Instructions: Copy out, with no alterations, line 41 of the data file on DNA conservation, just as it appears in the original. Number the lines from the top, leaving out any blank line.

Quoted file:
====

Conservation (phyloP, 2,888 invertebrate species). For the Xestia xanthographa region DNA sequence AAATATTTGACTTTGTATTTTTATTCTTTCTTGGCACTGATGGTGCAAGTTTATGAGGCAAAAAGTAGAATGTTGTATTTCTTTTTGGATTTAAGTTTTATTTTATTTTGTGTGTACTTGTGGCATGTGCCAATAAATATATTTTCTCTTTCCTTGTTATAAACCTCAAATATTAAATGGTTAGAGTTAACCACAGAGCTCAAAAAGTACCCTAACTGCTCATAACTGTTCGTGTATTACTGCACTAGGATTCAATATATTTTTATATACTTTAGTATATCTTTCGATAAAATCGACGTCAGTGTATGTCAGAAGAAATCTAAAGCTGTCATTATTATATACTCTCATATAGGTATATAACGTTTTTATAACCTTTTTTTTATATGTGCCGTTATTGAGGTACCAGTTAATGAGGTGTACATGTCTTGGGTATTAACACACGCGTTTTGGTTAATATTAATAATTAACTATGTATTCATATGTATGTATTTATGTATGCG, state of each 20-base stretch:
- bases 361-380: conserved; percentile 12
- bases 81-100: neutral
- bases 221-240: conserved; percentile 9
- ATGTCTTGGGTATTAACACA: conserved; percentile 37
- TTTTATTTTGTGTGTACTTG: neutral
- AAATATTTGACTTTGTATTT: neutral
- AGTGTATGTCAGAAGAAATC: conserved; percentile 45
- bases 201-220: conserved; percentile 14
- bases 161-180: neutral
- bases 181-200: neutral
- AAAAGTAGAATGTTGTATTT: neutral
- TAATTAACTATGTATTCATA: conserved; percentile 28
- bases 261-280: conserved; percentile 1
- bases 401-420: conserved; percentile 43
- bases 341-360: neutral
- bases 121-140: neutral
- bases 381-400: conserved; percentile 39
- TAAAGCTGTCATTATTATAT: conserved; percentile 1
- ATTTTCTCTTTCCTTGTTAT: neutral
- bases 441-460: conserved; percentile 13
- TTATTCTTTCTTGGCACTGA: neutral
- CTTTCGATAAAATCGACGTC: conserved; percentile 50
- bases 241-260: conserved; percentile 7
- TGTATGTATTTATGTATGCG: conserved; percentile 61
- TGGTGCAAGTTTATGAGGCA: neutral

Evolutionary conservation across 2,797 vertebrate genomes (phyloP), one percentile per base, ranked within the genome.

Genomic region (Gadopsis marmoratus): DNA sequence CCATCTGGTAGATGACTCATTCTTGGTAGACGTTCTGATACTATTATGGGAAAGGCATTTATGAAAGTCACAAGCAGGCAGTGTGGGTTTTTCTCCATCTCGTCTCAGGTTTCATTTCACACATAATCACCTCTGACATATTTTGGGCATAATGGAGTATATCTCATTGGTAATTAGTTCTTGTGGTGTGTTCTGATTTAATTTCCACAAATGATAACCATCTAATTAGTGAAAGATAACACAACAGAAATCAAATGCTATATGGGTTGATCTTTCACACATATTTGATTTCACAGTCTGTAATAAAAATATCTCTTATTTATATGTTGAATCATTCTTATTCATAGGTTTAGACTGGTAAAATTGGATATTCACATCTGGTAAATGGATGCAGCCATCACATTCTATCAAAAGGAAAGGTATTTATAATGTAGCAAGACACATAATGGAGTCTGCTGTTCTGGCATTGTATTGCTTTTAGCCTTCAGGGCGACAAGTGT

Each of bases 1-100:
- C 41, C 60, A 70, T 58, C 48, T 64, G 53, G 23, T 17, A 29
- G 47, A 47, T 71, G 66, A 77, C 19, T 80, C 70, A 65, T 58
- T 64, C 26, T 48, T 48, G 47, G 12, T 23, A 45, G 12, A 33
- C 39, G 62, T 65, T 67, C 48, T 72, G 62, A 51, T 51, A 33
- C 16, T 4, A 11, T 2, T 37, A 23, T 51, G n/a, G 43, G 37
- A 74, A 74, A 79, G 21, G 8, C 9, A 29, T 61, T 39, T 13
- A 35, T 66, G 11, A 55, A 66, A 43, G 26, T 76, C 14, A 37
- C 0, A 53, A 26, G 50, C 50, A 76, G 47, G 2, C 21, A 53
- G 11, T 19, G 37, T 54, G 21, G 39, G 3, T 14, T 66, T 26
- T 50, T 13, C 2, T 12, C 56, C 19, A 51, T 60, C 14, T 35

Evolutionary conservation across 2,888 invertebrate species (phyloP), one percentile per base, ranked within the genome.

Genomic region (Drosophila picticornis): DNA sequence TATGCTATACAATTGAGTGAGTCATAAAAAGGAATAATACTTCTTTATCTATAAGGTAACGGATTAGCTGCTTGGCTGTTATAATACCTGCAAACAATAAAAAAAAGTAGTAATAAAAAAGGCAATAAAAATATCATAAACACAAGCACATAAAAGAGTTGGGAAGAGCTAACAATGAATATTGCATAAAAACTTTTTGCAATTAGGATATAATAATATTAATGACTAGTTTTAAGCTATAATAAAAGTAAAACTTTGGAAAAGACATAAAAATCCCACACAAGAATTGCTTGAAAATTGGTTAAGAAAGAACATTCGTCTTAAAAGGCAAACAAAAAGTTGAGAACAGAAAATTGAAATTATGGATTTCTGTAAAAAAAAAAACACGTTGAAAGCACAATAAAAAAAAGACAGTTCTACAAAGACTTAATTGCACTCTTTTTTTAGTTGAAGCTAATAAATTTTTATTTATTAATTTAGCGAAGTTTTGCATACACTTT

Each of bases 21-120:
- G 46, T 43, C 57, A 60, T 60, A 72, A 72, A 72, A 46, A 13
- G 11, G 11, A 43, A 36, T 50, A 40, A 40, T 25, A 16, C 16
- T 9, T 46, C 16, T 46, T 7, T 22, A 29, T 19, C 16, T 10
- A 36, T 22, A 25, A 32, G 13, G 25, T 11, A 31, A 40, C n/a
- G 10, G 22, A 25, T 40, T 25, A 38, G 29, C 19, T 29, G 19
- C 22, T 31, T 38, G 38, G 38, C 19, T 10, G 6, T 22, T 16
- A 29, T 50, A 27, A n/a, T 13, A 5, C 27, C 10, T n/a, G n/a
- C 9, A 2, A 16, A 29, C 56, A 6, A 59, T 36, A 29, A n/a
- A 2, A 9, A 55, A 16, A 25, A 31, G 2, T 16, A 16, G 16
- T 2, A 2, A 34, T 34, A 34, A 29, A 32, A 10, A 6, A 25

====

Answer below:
Genomic region (Drosophila picticornis): DNA sequence TATGCTATACAATTGAGTGAGTCATAAAAAGGAATAATACTTCTTTATCTATAAGGTAACGGATTAGCTGCTTGGCTGTTATAATACCTGCAAACAATAAAAAAAAGTAGTAATAAAAAAGGCAATAAAAATATCATAAACACAAGCACATAAAAGAGTTGGGAAGAGCTAACAATGAATATTGCATAAAAACTTTTTGCAATTAGGATATAATAATATTAATGACTAGTTTTAAGCTATAATAAAAGTAAAACTTTGGAAAAGACATAAAAATCCCACACAAGAATTGCTTGAAAATTGGTTAAGAAAGAACATTCGTCTTAAAAGGCAAACAAAAAGTTGAGAACAGAAAATTGAAATTATGGATTTCTGTAAAAAAAAAAACACGTTGAAAGCACAATAAAAAAAAGACAGTTCTACAAAGACTTAATTGCACTCTTTTTTTAGTTGAAGCTAATAAATTTTTATTTATTAATTTAGCGAAGTTTTGCATACACTTT